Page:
Backup programs are listed above.
4. Auto-update this RAM-card backup.
BackupBuddyVFS (part of BackupBuddy, see above) and some of the more sophisticated backup programs provide daily back-ups of any updated file to your external card. It copies every changed Palm file to my RAM card at 3AM daily. Other back-up programs are listed above.
5. Copy RAM card to desktop.
Own or share a card reader for your version of external RAM. These are cheap (~$12 or less), and link either to your laptop’s PCMCIA slot, or to the USB slot. I have a single reader that speaks CF, SD, MemoryStick, MM.
Card readers are also very nice for moving large iSilo text files, Word files, MP3's, photos, and pdf's onto your Palm's card. This is lightning fast compared with using Hot-Synch to move data through the cable to the Palm and then to the card.
6. Back up your PC’s data. (now, and
If you can write CD’s, make a copy of your cherished files to CD and take it to another site, eg office to home and visa-versa. Your whole Palm back-up subdirectory is an easy grab, and while you’re at it, copy your “My Documents”, your email address book, your browser bookmarks, your digital photos (even those you’ve just saved from emails).
Just as easy, and even more accessible, why not Winzip a whole copy of your Palm back-up (with a password) and send it to your Gmail (or Hotmail or Yahoo) account, so it lives on professionally managed server, and is available to you regardless what happens to your home or office?
Become familiar with the terrific repositories for useful Palm memos. Consider MemoWare or PalmGear for non-technical / non-medical content. For medical content, check HealthyPalmPilot, Jim Thompson's site and the Medical Web Ring.
The tool that allows you to cut & paste from one program (eg e-mail) to another (eg Palm desktop's Memos) is the Windows Clipboard. To enhance this capability, I recommend ClipMate ($30), a utility which retains your clips, either permanently or in a stack of the most recent data-grabs. Great and necessary features include:
a. Serial clips. This is like high-lighting with your mouse and retaining whatever you found important.
b. Combining clips. This allows you to combine the last several clips, and assemble them into a single “paste”.
c. De-formatting clips. Remove carriage returns, indents, bold/italics commands. Even remove the awful email quote marks like >> and ::.
d. Saving clips for later. Paragraphs you use a lot are available in a non-transient list, only a couple of keystrokes away.
Once you're used to this technique, it's useful to remember that memos aren't just in the Palm's Memo section. They can also be attached
Memos are only allowed to reach 4 Kb in size.
Big (even GIANT) files you don’t need to edit again, and just want to be able to read (eg. the biographies of the incoming intern class) can be compressed and stored on your Palm.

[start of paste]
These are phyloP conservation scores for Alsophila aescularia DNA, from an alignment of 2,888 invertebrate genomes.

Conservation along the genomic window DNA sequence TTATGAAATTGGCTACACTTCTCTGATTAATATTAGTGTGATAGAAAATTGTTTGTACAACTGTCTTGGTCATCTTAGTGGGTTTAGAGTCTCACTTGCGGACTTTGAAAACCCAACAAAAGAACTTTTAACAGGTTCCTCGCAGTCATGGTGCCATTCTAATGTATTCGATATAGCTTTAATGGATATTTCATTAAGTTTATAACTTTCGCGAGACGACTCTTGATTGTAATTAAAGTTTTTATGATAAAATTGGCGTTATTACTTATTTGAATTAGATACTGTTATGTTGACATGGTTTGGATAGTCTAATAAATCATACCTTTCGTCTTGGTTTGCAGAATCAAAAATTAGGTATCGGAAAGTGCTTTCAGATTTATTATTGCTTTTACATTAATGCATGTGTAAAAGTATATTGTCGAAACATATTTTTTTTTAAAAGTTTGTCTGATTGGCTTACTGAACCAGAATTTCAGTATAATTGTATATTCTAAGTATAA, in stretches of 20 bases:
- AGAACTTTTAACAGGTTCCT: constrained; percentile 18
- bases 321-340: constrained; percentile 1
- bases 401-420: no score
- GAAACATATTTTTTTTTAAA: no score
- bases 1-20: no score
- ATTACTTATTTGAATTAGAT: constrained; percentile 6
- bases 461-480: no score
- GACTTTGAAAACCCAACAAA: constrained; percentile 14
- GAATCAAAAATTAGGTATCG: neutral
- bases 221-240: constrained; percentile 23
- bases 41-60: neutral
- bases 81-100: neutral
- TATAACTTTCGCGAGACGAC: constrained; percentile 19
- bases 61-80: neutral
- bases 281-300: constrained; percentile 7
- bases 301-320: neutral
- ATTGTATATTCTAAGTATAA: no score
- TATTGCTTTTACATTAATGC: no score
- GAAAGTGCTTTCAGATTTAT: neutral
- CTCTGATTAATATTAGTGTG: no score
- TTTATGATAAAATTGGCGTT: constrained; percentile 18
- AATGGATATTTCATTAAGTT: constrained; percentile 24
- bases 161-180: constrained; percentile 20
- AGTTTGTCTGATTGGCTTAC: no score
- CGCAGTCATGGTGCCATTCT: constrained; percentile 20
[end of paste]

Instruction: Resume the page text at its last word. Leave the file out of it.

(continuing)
Other examples include the whole hospital phonebook, a big list of medical Spanish phrases, the entire ICD-9 code-list, every telephone area code in N. America.
a. Own and install a doc reader (iSilo preferred, see above)
b. Create the text file
c. Utilize one of the doc compressing tools (I use MakeDocW. It’s free. iSiloX does this too (see below))
d. “Install” the file into your Palm
Free with the iSilo doc reader is iSiloX,
a program that allows the capture of a web-page and an arbitrary
click-depth for secondary linked pages. These are then combined into a
proprietary format (no longer a “doc”), that iSilo
can use, including the live links from page to page. For example: the
table of contents and actual abstracts (linked from the front page) in
a particular issue of JAMA. Amazing examples of pre-prepared iSilo
documents: CIA World Fact Book, Code-Meister structured ICD-9 listing,
U.S. Army Medical Research Institute of Infectious Diseases (USAMRIID)
Use the card reader to enable direct copy to the RAM card. Many files will be (MUCH) too large to pass “through” the Palm’s own synchronize conduit.
is a free tool that gathers information from the WWW for display on
your Palm (and away from online wires and your desktop). Cool
pre-existing channels include the New York Times (and all the content
on its front page), and a directory of all the movies at all the
theaters near your specific area code.
If there’s a dynamic website you need to monitor (eg the residency call schedule), then you can create a special AvantGo “channel” that reaches out to that site, and copies the data into your Palm new for each Hot-Synch. You specify how many links “deep” the file grabber reaches.
If you want to create or obtain a file as an Excel spreadsheet, a Word document or an Acrobat file, you can copy them to your Palm through several special conduit and commercial viewing programs. Documents To Go offers all three of these file types, as does Quickoffice and Mobipocket. Docs to Go is free with some PDA's from Palm, and QuickOffice is free with the HandEra. This is how the ACOEM chose to distribute its schedule and meeting details.